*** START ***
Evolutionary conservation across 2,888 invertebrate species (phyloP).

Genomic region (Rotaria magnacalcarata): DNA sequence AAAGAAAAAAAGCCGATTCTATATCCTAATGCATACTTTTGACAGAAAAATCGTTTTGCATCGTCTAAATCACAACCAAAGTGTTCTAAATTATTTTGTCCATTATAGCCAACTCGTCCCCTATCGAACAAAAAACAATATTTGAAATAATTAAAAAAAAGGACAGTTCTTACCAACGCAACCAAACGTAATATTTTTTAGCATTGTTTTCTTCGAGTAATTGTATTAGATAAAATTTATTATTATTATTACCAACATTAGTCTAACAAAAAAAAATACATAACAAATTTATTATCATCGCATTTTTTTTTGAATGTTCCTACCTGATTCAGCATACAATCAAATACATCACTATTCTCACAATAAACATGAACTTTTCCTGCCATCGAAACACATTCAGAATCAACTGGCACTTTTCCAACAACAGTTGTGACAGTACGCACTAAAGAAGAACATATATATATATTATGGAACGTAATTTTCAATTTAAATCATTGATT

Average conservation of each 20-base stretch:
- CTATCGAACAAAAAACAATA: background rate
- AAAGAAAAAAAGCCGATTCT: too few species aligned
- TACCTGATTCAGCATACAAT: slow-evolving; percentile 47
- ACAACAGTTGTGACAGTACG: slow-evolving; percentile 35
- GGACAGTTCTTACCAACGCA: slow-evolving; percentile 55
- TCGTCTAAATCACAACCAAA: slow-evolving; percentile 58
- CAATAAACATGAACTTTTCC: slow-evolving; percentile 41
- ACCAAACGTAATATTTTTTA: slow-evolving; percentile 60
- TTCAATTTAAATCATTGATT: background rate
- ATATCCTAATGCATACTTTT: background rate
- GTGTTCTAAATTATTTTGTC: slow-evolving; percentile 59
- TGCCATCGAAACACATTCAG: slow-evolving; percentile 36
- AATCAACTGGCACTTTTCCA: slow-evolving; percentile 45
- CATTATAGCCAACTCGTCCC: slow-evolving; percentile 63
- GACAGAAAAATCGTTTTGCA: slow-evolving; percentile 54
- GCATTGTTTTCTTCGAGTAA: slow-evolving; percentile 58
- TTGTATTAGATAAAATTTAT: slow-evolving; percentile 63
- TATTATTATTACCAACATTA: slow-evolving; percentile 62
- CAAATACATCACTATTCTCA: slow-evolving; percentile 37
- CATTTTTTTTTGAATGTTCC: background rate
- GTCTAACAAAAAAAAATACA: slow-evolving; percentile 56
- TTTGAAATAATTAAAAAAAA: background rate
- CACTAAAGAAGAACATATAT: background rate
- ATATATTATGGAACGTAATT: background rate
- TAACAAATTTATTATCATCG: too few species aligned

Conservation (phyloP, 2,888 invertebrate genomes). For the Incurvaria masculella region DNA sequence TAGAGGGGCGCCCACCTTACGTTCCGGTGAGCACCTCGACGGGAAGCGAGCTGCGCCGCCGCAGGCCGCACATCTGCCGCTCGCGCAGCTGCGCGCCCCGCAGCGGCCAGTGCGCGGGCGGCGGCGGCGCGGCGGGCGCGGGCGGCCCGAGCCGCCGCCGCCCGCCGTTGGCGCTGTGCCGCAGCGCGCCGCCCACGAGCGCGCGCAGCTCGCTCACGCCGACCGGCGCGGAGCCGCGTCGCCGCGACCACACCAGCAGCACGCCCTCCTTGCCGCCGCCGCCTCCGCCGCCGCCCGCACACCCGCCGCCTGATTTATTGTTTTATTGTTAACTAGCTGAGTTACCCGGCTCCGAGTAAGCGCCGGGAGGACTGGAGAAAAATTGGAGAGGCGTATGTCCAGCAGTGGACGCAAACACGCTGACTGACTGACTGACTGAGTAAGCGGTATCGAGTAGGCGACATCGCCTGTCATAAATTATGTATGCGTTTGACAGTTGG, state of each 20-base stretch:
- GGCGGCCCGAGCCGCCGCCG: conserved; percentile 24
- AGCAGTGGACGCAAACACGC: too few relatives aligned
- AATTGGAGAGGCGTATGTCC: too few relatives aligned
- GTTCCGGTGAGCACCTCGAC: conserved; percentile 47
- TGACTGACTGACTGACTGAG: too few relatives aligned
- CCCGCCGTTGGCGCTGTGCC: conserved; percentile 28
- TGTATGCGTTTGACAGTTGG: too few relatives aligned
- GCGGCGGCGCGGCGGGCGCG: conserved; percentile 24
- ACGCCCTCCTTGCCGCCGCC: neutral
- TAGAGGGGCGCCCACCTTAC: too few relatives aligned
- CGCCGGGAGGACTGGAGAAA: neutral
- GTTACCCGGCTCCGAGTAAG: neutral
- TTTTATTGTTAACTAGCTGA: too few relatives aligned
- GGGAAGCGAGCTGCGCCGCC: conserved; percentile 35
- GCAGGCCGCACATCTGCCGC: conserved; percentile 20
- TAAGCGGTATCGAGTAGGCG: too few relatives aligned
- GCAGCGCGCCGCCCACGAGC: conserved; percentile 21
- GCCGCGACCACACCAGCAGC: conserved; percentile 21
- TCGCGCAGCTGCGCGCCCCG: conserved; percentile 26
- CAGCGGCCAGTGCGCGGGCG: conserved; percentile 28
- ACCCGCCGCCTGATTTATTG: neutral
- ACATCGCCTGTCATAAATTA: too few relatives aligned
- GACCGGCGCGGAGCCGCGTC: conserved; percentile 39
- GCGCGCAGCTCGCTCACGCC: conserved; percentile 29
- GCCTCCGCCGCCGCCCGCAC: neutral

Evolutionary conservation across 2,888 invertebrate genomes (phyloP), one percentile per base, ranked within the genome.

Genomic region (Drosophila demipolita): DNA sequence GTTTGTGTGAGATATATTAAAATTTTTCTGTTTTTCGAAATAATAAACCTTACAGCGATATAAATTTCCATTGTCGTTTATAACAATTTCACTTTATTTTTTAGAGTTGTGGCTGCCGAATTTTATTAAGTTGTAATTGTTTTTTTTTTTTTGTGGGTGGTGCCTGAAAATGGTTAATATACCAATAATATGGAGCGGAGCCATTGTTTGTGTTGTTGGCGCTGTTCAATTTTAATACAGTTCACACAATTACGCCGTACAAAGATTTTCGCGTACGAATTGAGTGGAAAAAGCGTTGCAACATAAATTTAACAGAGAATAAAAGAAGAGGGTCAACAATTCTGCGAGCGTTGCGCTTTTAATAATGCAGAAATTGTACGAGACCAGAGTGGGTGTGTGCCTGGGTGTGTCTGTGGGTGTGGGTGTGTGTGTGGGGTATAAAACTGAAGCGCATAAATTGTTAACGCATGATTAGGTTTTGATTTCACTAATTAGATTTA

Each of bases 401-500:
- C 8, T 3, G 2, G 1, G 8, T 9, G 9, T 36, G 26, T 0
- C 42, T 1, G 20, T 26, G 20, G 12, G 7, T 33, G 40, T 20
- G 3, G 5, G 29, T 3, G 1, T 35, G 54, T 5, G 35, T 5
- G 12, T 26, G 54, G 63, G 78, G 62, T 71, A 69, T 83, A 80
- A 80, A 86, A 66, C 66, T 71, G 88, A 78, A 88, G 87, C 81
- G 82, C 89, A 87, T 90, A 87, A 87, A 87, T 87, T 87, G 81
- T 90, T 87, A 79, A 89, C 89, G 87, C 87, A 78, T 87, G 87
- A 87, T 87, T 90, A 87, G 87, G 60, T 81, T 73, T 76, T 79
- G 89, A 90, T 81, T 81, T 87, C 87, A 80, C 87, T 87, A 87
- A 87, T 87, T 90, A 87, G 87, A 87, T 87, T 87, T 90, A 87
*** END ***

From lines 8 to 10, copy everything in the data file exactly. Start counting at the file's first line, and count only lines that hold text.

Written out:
- GGACAGTTCTTACCAACGCA: slow-evolving; percentile 55
- TCGTCTAAATCACAACCAAA: slow-evolving; percentile 58
- CAATAAACATGAACTTTTCC: slow-evolving; percentile 41